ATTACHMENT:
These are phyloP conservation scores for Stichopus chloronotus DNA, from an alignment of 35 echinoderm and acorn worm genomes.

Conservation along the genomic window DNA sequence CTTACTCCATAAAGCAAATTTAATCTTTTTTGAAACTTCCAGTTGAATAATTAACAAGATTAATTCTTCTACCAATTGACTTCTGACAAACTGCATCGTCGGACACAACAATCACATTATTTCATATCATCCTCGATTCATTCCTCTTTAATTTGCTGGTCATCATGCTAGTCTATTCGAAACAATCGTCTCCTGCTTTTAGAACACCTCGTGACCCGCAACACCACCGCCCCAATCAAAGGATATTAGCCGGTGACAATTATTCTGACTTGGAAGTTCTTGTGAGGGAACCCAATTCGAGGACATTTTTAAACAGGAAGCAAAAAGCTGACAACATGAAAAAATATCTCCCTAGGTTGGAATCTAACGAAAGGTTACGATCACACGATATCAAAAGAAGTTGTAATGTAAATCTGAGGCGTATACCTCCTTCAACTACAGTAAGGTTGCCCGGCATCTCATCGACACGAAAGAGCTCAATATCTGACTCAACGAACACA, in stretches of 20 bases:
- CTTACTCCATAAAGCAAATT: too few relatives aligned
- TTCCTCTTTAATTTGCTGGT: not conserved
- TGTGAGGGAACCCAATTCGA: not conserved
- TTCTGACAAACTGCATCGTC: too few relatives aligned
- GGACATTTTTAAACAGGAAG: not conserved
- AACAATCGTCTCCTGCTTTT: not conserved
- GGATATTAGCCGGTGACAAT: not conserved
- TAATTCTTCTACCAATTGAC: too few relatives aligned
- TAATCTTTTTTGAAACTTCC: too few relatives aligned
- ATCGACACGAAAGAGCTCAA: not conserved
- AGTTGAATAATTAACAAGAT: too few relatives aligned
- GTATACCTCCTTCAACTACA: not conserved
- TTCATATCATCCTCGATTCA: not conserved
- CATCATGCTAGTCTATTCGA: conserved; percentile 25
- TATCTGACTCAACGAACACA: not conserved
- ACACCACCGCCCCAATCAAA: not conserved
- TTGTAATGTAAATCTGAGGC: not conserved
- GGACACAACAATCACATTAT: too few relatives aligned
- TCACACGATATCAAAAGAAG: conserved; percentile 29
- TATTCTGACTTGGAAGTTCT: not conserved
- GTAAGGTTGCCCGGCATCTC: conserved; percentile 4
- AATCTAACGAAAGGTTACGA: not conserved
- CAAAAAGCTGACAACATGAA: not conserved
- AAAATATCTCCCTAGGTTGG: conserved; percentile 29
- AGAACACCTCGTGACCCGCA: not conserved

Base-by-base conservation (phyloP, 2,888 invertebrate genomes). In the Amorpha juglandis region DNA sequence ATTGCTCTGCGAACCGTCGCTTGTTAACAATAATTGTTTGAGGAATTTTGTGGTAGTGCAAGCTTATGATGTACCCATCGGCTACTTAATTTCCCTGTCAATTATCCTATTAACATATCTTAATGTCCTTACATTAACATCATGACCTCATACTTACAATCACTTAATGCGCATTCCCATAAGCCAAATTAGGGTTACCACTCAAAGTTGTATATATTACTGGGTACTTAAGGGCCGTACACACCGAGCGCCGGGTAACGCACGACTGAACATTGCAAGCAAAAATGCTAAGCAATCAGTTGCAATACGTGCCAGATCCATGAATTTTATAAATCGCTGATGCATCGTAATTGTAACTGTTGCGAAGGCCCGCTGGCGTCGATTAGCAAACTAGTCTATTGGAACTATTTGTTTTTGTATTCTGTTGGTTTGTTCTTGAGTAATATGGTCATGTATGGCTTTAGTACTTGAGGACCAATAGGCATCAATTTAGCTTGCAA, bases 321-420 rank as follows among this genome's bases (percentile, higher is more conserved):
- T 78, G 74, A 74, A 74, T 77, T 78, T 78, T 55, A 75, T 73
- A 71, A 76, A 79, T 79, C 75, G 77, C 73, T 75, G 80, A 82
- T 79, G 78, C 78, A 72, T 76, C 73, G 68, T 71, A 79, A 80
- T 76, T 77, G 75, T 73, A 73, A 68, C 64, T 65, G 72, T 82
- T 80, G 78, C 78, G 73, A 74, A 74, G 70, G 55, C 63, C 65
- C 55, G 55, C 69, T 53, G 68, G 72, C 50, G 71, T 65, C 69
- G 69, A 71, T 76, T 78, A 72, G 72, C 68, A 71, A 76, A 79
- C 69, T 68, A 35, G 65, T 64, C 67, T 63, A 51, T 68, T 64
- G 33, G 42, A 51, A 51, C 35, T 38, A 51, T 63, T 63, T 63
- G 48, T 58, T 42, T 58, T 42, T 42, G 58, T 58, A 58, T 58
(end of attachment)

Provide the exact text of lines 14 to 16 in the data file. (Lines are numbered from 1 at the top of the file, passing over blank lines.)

- GTATACCTCCTTCAACTACA: not conserved
- TTCATATCATCCTCGATTCA: not conserved
- CATCATGCTAGTCTATTCGA: conserved; percentile 25